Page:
Halloween You're a hip director of horror films. You rule the facial-skin-mask-and-severed-limb ghetto, but you crave...respectability. And so, if you're Rob Zombie, the former demon metal… Halloween You're a hip director of horror films. You rule the facial-skin-mask-and-severed-limb ghetto, but you crave...respectability. And so, if you're Rob Zombie, the former demon metal… 2007-08-31 R PT97M Horror Tyler Mane Malcolm McDowell Dee Wallace Stone Brad Dourif Dimension Films MGM
Movie Review

Halloween (2007)

MPAA Rating: R
FEAR FACTORY Tyler Mane gets a grip on Scout Taylor-Compton
Image credit: Marsha Blackburn LaMarca
FEAR FACTORY Tyler Mane gets a grip on Scout Taylor-Compton
EW's GRADE
B-

Details Release Date: Aug 31, 2007; Rated: R; Length: 97 Minutes; Genre: Horror; With: Tyler Mane and Malcolm McDowell; Distributors: Dimension Films and MGM

You're a hip director of horror films. You rule the facial-skin-mask-and-severed-limb ghetto, but you crave...respectability. And so, if you're Rob Zombie, the former demon metal rock god–turned–cult wizard of gore, you follow your two mini-hits, House of 1000 Corpses and The Devil's Rejects, with a reverently ''ambitious'' remake of John Carpenter's Halloween. If you're James Wan, who made the original Saw, you direct Death Sentence, a lavishly mounted gloss on the classic Death Wish. It says much about today's movie culture that both of these new films could pass for prestige bids.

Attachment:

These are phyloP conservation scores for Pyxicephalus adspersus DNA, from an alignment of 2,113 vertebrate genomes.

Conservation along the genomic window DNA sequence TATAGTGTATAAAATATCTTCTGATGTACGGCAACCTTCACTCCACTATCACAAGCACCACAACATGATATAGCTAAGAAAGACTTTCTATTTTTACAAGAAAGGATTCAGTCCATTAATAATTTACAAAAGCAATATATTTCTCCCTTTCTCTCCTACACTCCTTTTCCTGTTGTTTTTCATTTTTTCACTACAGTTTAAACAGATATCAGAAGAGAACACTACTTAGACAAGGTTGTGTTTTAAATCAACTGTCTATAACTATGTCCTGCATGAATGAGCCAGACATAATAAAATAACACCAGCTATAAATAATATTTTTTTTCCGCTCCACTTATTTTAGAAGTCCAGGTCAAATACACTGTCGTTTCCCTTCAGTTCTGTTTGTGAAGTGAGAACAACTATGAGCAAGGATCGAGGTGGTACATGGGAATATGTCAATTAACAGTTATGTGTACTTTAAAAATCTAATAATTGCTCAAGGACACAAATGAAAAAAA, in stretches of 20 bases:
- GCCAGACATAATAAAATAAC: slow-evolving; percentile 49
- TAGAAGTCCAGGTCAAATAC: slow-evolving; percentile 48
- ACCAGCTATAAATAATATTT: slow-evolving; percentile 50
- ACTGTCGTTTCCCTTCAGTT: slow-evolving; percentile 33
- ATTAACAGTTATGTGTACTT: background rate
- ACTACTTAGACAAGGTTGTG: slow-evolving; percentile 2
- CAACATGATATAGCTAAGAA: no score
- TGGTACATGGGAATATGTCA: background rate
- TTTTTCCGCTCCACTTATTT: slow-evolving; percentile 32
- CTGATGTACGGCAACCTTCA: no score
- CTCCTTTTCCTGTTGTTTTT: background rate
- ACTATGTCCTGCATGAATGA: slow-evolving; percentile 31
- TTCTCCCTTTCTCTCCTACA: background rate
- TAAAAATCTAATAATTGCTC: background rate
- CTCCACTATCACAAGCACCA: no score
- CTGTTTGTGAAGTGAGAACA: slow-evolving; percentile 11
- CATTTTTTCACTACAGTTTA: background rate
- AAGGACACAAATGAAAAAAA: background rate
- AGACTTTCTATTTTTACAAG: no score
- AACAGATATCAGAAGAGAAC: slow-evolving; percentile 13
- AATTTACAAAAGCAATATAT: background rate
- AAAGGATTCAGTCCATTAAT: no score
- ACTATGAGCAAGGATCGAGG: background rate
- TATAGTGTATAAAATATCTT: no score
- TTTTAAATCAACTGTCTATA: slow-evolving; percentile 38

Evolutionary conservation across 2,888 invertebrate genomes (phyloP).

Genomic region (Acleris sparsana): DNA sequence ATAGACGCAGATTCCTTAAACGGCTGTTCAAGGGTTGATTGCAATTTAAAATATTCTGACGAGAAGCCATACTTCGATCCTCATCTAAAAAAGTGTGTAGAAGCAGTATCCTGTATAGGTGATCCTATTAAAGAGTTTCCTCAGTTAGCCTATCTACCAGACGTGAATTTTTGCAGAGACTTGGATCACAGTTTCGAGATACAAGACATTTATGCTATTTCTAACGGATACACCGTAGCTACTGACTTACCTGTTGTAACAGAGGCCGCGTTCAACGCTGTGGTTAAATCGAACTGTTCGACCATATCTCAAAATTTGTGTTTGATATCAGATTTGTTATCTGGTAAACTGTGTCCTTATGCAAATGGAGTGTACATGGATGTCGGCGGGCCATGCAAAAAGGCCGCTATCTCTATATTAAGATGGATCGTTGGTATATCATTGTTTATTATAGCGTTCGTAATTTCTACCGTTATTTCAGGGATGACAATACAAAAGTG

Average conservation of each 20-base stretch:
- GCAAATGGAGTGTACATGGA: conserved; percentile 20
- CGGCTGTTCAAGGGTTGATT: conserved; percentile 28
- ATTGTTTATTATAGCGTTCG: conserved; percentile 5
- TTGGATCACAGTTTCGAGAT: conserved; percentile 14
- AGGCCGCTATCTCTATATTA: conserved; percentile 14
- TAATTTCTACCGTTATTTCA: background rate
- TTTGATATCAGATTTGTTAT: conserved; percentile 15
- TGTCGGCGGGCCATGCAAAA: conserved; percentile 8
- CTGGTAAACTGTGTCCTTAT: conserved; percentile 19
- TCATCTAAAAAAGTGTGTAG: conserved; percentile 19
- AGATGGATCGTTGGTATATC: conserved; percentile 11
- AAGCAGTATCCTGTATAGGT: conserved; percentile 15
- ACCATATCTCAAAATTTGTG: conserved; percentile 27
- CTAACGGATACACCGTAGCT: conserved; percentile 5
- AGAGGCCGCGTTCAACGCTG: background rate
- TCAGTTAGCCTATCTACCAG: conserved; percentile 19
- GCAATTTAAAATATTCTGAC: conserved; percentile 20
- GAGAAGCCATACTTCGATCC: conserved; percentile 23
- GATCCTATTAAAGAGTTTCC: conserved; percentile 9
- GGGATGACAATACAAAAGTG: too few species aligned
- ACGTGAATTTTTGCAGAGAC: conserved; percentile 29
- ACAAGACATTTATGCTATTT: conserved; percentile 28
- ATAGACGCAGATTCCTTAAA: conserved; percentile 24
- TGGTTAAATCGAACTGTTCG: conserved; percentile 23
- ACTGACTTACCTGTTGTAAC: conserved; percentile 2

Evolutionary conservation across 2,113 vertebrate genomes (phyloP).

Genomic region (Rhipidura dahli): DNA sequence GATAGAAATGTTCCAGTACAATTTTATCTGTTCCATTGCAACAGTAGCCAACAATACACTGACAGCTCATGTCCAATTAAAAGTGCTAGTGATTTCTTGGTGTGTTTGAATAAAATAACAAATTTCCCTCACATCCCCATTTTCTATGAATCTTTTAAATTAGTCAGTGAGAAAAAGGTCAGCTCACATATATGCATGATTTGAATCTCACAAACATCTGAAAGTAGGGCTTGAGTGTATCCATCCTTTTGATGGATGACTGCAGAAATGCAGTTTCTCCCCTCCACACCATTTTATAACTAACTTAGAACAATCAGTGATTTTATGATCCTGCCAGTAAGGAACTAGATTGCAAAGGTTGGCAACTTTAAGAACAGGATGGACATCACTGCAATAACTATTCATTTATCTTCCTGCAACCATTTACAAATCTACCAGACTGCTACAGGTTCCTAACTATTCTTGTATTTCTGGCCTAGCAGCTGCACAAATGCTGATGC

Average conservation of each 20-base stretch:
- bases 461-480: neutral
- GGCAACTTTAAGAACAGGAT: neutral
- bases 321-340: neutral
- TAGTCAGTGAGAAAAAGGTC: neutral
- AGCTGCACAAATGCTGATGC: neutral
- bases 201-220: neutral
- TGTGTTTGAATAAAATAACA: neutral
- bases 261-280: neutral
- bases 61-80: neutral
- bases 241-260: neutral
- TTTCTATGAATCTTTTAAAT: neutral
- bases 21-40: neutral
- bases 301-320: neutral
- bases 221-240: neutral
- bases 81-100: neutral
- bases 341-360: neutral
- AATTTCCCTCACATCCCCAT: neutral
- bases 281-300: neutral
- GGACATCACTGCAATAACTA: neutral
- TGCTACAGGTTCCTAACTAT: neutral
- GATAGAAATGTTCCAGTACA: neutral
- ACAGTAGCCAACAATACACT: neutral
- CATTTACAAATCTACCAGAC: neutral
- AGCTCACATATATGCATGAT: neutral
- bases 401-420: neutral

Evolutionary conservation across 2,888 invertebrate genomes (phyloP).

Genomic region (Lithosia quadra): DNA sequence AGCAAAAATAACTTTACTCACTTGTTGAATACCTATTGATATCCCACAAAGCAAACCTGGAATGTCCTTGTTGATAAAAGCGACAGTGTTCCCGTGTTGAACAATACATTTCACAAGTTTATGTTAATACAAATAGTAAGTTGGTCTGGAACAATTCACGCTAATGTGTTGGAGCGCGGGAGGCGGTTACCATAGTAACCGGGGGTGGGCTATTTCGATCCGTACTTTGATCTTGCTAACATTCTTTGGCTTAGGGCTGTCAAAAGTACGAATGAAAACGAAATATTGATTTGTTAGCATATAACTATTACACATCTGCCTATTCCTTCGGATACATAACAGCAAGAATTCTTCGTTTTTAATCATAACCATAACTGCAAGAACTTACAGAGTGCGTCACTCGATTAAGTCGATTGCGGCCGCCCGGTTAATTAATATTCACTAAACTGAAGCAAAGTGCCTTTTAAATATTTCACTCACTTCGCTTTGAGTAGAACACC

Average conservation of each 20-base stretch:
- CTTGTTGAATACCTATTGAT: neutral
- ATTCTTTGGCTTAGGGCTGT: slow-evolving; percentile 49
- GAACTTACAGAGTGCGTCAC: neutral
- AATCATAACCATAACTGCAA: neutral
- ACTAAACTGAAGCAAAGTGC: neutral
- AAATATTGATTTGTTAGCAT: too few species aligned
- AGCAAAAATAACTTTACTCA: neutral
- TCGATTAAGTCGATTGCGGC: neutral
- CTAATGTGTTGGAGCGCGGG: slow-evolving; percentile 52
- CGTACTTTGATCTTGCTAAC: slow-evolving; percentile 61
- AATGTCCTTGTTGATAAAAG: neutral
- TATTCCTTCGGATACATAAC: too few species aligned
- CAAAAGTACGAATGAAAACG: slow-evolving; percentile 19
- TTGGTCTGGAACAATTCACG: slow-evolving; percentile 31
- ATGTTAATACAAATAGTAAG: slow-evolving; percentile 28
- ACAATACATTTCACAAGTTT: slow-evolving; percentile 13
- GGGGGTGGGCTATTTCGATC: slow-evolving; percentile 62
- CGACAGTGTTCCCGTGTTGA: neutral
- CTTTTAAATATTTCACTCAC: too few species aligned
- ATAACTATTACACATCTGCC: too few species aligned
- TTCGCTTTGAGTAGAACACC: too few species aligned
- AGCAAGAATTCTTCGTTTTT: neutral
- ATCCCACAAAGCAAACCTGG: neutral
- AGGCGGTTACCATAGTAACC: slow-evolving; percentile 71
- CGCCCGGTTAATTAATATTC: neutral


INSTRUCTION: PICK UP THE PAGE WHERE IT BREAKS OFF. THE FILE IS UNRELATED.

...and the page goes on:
Before retracing the original Halloween more or less knife thrust by knife thrust (this time, though, Michael Myers is a towering long-haired giant, played by Tyler Mane), Zombie's version offers an extended prologue that fills in the formative days of Myers' psychosis. The movie gives him a white-trash sadist stepfather — William Forsythe, snarling at his ''bitch'' stepson like a reject from The Devil's Rejects — and then invites us to peer into the eyes of the twisted boy (Daeg Faerch), a baby hippie who turns Charles Manson. Zombie's identification with the killers in his films is the creepiest thing about them, but that's a mixed blessing: This Myers is more problem child than bogeyman. Zombie's embroidery of the 1978 Halloween never quite revives its fear factor.

That said, it's a decent diversion next to the ludicrous Death Sentence, in which Kevin Bacon's mild insurance man confronts the murder of his teenage son by killing the son's attacker, which brings the rest of the hooligan's gang after him — which forces him to go on a rampage, becoming as big and bad a skinhead mutha as any of them. The morality of revenge is barely at issue in a movie that pushes the plausibility of revenge right over a cliff. Halloween: B- Death Sentence: D

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Originally posted Sep 05, 2007 Published in issue #953-954 Sep 14, 2007 Order article reprints